JACKSON, Wyo. — As families with young daughters rode bikes on the newly completed Jackson-Moose pathway, Liza Bercovici found herself thinking of another girl who could have used a pathway.
Bercovici's daughter, Gabriella Axelrad, known as Gabby to her parents, died in a bike-versus-car accident on the road near Jenny Lake in Grand Teton National Park in 1999. She was 13 years old.
The Jackson-Moose pathway is the final link in a network of bike and pedestrian paths that allows people to travel from Jackson to Jenny Lake without ever using a road. Friends of Pathways, a local nonprofit that advocates for bike access, held a celebration ride earlier this month to mark the completion of the link.
"I saw all those children using the pathway, and I thought about how those little girls will not have to meet the same fate my daughter did," Bercovici said. "They will be safe."
Bercovici and her husband, David Axelrad, have returned to Jackson Hole every year since their daughter died.
They have come as advocates for pathways and safe bike and pedestrian access.
They were two of around 200 attendees at the celebration ride and the community barbecue that followed. The event started with a ride on the new path, where participants could spend an hour riding as far as they chose on the way to Jenny Lake.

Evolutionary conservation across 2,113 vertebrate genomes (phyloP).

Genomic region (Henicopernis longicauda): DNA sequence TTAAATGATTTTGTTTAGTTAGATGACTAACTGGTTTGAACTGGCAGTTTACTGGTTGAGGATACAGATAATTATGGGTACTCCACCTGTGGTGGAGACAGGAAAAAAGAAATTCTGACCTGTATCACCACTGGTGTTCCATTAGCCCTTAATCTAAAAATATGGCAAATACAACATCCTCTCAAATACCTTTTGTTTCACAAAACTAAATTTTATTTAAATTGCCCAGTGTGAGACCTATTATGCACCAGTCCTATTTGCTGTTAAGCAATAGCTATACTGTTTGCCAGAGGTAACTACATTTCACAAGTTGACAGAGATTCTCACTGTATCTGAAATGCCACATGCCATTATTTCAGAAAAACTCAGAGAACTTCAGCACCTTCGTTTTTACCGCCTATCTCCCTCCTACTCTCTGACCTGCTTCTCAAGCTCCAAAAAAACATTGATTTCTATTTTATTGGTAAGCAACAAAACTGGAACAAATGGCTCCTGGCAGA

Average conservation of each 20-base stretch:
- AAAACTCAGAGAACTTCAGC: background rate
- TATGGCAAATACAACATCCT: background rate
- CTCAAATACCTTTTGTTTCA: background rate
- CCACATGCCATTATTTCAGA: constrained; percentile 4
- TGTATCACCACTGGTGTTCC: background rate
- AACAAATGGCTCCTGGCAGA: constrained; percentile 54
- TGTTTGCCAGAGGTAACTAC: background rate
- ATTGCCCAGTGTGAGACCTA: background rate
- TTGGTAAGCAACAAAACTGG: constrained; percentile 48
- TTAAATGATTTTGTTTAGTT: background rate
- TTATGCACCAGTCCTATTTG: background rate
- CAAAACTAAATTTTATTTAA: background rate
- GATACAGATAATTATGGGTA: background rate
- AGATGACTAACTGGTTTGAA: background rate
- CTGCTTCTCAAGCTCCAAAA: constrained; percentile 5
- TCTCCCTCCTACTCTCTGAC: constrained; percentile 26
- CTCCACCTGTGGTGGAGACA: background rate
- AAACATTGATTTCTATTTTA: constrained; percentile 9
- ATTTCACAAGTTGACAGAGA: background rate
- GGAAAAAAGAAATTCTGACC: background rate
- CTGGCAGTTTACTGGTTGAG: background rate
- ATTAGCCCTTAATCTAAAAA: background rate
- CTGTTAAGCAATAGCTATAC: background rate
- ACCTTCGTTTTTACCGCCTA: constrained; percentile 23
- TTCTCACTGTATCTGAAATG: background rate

Axelrads and Bercovici participated in the ride, going all the way to Jenny Lake and back.
"It means the world to us to be here," Axelrad tells the Jackson Hole News & Guide (http://bit.ly/RYGtvV). "We think about Gabby every day. If this pathway had been there, she would be here with us today."
The 12-mile Jackson-Moose pathway completed the 20-mile network, bringing the total number of pathway miles in Jackson Hole to 55, said Brian Schilling, Teton County and Town of Jackson Pathways Coordinator.
The celebration brought out many families and Jackson Hole residents to ride the pathway.
Among those participants were Derek Collins, his wife, Elizabeth Collins, and their young daughter.
The Collinses used to live in Driggs, Idaho, but moved to Jackson partly because of the chance to ride as a family on the area's bike paths, Elizabeth said.
With another child due this fall, safety is a high priority for the Collins family, she said.
Teton County Commission Chairman Ben Ellis said he and his son use valley pathways on a regular basis.
"I think it's great that we have this new way to explore Grand Teton National Park and to experience the outdoors that help make our community unique," Ellis said.